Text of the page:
Blog-Reference and Blog-Reference
Economics is a failed science. The major approaches ― Walrasianism, Keynesianism, Marxianism, Austrianism ― are mutually contradictory, axiomatically false, materially/ formally inconsistent and all got the foundational concept of the subject matter ― profit ― wrong.
Quite naturally, there are a lot of explanations/lame excuses swirling around.#1 One of them relates to the use of models: “Pop critics such as John Rapley should at least understand why economists use models with obviously false assumptions, they should understand why such models can be useful even they are wrong, and they should be aware that all sciences, not just economics, routinely use models with false assumptions.” (Chris Auld)
This is true but the argument is nonetheless idiotic.
A chimpanzee can solve problems. For example, he can put chairs and boxes on top of another and use a stick in order to get the bananas that the experimenter has fixed on the ceiling. Other chimpanzees then imitate the problem-solving strategy. This works fine until the problem situation changes such that the hitherto successful strategy fails and a new solution is required.
Let us call the creative problem solver scientist. Economists, unfortunately, are only imitators/epigones/look-alikes: “They’re doing everything right. The form is perfect. ... But it doesn’t work. ... So I call these things cargo cult science because they follow all the apparent precepts and forms of scientific investigation, but they’re missing something essential.” (Feynman)
It is pretty obvious that economists fall into the category of cargo cult scientists, they lack genuine problem-solving capacity. The problem is NOT that they apply models and abstractions and simplifications and ‘unrealistic’ assumptions and mathematics, the problem is that they do not apply these scientific tools properly. They are incompetent imitators and do not really understand what science is all about.#2
One example suffices. Walrasian Orthodoxy is defined by these verbalized axioms: “HC1 economic agents have preferences over outcomes; HC2 agents individually optimize subject to constraints; HC3 agent choice is manifest in interrelated markets; HC4 agents have full relevant knowledge; HC5 observable outcomes are coordinated, and must be discussed with reference to equilibrium states.” (Weintraub)
The Walrasian hardcore contains three NONENTITIES ― HC2, HC4, HC5. To take equilibrium into the premises and then to establish the properties of general equilibrium is a methodological blunder that is known since antiquity as petitio principii.
The basic question of economics is whether “the existing economic system is, in any significant sense, self-adjusting.” (Keynes) One simply cannot put the unknown answer into the premises. This is a primitive methodological blunder. Because of this, ALL equilibrium models are a priori false.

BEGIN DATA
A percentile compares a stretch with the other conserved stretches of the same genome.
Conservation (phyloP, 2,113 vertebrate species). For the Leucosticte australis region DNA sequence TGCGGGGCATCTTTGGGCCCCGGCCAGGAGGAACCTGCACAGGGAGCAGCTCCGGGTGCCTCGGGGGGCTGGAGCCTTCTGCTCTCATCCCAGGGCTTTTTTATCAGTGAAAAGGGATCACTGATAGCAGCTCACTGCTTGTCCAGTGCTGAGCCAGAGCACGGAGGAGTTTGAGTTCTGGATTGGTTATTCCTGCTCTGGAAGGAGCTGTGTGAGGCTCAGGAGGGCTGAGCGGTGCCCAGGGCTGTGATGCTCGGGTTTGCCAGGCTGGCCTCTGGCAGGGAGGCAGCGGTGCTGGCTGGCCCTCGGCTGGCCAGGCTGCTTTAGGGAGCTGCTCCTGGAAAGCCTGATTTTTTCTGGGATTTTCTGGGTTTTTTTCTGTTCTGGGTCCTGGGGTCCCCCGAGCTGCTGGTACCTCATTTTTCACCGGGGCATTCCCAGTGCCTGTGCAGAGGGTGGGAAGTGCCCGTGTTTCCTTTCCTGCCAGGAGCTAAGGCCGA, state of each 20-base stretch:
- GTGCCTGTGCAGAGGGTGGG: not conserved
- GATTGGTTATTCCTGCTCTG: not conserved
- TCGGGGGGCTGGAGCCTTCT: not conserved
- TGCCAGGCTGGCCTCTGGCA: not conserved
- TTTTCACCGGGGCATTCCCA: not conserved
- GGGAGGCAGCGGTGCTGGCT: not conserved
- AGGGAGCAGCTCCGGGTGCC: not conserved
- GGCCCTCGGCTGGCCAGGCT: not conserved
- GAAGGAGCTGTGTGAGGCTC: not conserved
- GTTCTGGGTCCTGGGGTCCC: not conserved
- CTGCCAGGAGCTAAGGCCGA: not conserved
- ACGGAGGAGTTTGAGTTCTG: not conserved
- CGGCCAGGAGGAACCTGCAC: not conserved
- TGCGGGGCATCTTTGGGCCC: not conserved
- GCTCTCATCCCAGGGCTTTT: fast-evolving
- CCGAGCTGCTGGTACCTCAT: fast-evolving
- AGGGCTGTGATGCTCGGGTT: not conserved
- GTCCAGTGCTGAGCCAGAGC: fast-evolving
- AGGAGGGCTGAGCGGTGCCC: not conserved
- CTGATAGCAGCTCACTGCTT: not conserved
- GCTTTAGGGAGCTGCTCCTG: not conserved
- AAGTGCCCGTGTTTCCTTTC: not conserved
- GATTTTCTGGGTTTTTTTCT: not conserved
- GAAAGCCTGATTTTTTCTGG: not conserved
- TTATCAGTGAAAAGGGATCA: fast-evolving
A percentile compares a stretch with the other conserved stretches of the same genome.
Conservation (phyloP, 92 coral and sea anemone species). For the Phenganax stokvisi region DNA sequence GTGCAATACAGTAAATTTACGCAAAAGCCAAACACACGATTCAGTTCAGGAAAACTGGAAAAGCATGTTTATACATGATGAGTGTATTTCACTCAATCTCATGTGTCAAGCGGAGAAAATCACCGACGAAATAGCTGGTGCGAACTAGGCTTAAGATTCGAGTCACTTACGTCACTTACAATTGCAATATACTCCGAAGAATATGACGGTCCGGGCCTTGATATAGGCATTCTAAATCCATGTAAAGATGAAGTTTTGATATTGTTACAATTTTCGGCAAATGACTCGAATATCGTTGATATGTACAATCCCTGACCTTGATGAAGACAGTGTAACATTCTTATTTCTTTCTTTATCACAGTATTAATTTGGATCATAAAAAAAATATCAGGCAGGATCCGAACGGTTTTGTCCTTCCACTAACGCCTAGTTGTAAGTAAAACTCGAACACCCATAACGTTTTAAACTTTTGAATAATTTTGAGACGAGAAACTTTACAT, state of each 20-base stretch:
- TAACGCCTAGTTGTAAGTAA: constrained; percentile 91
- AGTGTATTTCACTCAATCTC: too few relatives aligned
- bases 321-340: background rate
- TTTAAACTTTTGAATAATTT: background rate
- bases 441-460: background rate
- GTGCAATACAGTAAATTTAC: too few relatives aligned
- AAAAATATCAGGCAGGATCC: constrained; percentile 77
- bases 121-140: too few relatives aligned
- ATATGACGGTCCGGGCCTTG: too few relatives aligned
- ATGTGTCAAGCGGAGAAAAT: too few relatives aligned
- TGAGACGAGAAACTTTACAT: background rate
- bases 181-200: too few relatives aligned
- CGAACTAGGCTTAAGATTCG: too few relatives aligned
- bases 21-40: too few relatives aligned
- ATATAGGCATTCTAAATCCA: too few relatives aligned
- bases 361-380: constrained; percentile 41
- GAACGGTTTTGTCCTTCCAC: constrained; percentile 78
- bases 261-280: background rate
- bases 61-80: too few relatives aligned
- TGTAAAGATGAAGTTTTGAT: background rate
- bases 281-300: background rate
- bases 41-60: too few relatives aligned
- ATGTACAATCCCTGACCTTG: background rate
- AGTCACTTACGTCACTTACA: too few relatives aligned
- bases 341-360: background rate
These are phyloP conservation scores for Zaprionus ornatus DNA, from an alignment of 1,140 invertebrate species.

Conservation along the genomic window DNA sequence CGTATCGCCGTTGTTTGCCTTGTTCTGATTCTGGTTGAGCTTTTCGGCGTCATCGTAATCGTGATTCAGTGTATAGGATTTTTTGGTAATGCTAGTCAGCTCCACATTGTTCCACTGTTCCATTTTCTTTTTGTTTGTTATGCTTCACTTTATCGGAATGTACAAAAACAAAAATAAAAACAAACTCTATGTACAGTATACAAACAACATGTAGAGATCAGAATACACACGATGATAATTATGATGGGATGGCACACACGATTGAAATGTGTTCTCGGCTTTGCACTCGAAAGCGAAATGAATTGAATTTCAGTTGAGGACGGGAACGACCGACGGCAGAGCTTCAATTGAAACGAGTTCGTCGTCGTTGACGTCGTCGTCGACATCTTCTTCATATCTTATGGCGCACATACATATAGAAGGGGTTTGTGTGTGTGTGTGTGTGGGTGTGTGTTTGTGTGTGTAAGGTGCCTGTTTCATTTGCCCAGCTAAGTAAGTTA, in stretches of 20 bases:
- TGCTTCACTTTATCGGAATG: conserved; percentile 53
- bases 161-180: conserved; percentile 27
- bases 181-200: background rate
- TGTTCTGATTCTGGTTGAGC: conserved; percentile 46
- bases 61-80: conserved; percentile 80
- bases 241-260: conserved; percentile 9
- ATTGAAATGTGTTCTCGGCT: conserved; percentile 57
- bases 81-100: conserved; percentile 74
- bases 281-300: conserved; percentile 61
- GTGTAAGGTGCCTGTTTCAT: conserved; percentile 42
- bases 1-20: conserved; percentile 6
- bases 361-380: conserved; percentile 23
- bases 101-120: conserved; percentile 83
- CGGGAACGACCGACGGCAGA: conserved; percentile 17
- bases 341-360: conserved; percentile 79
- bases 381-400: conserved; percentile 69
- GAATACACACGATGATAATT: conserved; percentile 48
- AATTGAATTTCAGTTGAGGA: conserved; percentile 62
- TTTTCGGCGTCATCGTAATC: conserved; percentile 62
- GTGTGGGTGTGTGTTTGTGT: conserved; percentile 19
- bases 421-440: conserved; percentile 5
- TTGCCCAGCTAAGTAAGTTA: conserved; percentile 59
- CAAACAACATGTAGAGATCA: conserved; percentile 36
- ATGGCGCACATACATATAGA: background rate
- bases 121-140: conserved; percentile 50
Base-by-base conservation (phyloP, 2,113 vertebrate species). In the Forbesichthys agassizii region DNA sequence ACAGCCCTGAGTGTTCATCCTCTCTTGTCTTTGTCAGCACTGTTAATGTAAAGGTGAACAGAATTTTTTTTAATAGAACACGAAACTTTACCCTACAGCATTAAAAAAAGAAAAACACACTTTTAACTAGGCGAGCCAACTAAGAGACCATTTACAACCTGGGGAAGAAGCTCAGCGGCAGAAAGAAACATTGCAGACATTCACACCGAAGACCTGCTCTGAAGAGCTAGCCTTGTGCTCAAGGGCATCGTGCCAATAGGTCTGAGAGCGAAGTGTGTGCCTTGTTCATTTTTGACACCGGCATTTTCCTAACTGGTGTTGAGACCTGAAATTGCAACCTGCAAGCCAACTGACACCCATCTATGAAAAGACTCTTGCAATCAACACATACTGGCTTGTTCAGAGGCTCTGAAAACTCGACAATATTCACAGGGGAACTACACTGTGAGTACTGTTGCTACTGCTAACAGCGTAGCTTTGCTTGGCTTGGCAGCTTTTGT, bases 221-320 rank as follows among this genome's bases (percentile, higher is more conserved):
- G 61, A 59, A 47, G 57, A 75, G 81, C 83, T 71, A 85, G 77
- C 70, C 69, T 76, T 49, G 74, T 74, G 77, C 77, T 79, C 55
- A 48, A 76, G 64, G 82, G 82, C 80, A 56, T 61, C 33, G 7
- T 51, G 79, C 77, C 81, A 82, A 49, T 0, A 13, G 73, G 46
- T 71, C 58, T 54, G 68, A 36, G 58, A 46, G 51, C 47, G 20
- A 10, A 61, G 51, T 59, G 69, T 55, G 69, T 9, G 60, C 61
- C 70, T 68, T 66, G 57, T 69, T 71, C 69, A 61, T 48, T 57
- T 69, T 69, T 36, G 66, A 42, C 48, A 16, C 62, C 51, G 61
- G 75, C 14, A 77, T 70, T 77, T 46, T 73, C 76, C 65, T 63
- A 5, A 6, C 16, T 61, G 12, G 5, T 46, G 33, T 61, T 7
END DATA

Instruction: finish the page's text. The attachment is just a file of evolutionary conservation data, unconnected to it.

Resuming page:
All this is known for 2300+ years: “When the premises are certain, true, and primary, and the conclusion formally follows from them, this is demonstration, and produces scientific knowledge of a thing.” (Aristotle)
But instead, this happened in economics: orthodox microfoundations, as well as Keynesian macrofoundations, are provably false. Economics has no sound axiomatic foundations, because of this, the whole analytical superstructure is false, and because of this, economic policy guidance NEVER has had sound scientific foundations.
Economists are simply scientifically incompetent.#3 Their striking mental deficiency is the Fallacy of Insufficient Abstraction.#4
#1 Failed economics: The losers’ long list of lame excuses
#2 All models are false because all economists are stupid
#3 Throw them out! Orthodox and heterodox economists are unfit for science
#4 “The highest ambition an economist can entertain who believes in the scientific character of economics would be fulfilled as soon as he succeeded in constructing a simple model displaying all the essential features of the economic process by means of a reasonably small number of equations connecting a reasonably small number of variables. (Schumpeter, 1946)
Related 'Economics and the Fallacy of Insufficient Abstraction' and 'Petitio principii — economists’ biggest methodological mistake' and 'Replacing the neoclassical axioms' and 'Economists’ proto-scientific methodology' and 'Cranks? What cranks? That’s economics!' and 'Toolism! A Critique of EconoPhysics' and 'Dilettantes at the end of the coal-pit' and 'Macro for dummies'. For more details of the big picture see cross-references Scientific Incompetence.